With use of bump mapping, lightmapping, shadow mapping and other effects to show texture and lighting, realistic graphics become a great possibility and much easier to do in the past. There are some very cool effects to enhance the effect of scenes and make them look more realistic or enhanced and many easy to do. Techniques such as improving facial animation are also much greater than in the past, games such as L.A. Noire showing very great facial animation. However I can’t say this point here can only be a positive for realistic, it would be a positive point for unrealistic because they also rely on create effects to enhance the feel of their game. Basically, advancing technology helps both sides of the coin and can easily show massive improvements on both sides.
How L.A. Noire uses facial animation
Before we get into disadvantages, let’s look more into Non-Realistic so that we can compare the two more easily.
Bomberman`s rather cartoonish look
There are plenty of non-realistic games out there with plenty of stunning effects that look “realistic” but overall the feel of the game aims towards a non realistic look. Just take a look at Mario Galaxy, there are plenty of cool particle effects, but the overall lighting, style of the characters and more simplified texture looks and color palette make it go towards non-realistic. Speaking of Mario, a lot of Nintendo games go for this kind of look due to the cartoonish, happy go lucky nature of their characters and to appeal to a wider audience. Going for a realistic Mario might be a turn off for some younger children.
Continuing on this point, non-realistic lends itself to a much wider range of different styles. This allows you to appeal to different audiences in different ways. Again, going back to Mario, he needs a non-realistic look, he needs to provide a bright, happy, inviting environment with quirky looking characters that would never look right in a realistic fashion or simply couldn’t exist. Sure, seeing a realistic looking Bowser might be cool but it might scare some children. This is why non-realistic works, it provides the opportunity for looks that will truly appeal to certain audiences. Like any good cartoon, they stick with that certain style that gives their characters their unique feel. Trying to change it to a more realistic look can look weird and make fans sad.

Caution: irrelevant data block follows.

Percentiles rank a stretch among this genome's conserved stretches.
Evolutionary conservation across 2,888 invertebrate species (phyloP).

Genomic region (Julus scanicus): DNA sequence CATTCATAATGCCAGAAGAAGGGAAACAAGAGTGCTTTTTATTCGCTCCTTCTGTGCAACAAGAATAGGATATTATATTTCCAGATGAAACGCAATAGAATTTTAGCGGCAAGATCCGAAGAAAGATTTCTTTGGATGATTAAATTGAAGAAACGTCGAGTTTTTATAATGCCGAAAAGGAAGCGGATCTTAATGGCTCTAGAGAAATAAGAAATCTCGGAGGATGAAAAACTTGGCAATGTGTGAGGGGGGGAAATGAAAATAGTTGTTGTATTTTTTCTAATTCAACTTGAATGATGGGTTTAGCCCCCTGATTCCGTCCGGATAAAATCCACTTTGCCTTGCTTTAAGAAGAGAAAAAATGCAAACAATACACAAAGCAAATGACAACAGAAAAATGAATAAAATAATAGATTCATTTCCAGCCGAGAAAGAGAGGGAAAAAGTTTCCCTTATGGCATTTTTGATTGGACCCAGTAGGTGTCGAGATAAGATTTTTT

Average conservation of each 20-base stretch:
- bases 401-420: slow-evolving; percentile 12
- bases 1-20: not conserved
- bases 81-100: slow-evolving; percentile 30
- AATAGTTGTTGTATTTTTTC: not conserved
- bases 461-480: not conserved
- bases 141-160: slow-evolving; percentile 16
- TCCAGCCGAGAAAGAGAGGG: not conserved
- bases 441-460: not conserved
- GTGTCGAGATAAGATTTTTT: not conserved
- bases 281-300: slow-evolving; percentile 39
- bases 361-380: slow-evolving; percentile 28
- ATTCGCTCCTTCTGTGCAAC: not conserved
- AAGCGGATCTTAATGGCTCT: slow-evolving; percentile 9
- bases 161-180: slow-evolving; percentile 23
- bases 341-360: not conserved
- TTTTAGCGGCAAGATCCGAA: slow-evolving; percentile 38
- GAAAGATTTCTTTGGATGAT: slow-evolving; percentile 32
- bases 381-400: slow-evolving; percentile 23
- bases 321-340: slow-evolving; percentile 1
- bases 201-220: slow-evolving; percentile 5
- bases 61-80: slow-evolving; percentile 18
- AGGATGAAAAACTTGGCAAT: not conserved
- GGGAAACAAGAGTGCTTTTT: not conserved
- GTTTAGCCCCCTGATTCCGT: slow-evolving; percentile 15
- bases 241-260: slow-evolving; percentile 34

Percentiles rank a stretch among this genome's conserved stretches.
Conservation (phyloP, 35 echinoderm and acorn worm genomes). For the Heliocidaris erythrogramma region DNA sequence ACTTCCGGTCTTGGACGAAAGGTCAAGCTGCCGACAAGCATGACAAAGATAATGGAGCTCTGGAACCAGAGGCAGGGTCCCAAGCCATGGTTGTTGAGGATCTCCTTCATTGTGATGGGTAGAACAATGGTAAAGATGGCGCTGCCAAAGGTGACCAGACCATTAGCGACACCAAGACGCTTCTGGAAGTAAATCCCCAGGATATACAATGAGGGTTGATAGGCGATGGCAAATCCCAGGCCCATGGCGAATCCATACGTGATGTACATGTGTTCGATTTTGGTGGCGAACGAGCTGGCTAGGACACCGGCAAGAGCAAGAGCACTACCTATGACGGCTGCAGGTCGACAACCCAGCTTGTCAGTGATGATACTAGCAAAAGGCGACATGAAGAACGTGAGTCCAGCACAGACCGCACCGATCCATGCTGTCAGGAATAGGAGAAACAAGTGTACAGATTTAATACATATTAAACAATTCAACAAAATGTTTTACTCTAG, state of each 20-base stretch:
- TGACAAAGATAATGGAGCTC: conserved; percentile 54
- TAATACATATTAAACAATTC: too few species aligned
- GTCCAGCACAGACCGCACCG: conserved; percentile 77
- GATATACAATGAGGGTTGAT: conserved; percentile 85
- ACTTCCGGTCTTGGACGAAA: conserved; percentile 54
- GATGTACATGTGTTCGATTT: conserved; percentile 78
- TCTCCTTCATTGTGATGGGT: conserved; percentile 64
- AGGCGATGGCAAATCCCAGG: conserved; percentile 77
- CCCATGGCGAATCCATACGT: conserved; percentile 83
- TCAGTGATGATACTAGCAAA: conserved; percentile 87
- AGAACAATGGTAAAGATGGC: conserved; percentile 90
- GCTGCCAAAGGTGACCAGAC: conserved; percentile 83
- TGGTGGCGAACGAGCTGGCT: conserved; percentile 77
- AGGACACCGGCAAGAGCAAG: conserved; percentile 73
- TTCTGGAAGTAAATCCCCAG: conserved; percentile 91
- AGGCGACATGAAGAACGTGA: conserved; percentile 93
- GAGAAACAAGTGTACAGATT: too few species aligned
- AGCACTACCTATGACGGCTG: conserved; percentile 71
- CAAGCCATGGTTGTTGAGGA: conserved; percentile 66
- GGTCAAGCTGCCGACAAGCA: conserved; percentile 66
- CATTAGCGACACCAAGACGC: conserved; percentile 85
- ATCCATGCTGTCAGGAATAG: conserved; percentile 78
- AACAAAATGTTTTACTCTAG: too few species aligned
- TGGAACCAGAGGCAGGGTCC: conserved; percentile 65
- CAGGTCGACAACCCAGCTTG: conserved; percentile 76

Bomberman tried to take the more realistic approach and failed
Again like I said in the realistic section, improving effects, improving hardware have allowed greater effects in all games. No matter what style of game, improving technology will always enhance the feel of the game. Improving technology means easier and newer ways of calculating techniques such as cell shading, which makes the game look more cartoony, and with newer ways could mean more efficient ways. This means more opportunity to add other effects or just enhance the overall frame rate. Once again this can also apply on the realistic side too.
Dragon Ball Z games have always gone for a cell shaded look in order to look like the show
So we saw some examples of what these both provide in terms of aesthetics but let’s talk about comparing them in a more technical manner. In this comparison, it’s to see which is overall easier to implement in a game since we already know the benefits of using either one. I will be awarding “points” to whoever I think has the advantage in each category. Let’s start with animation.
Uncharted has consistently had some great animations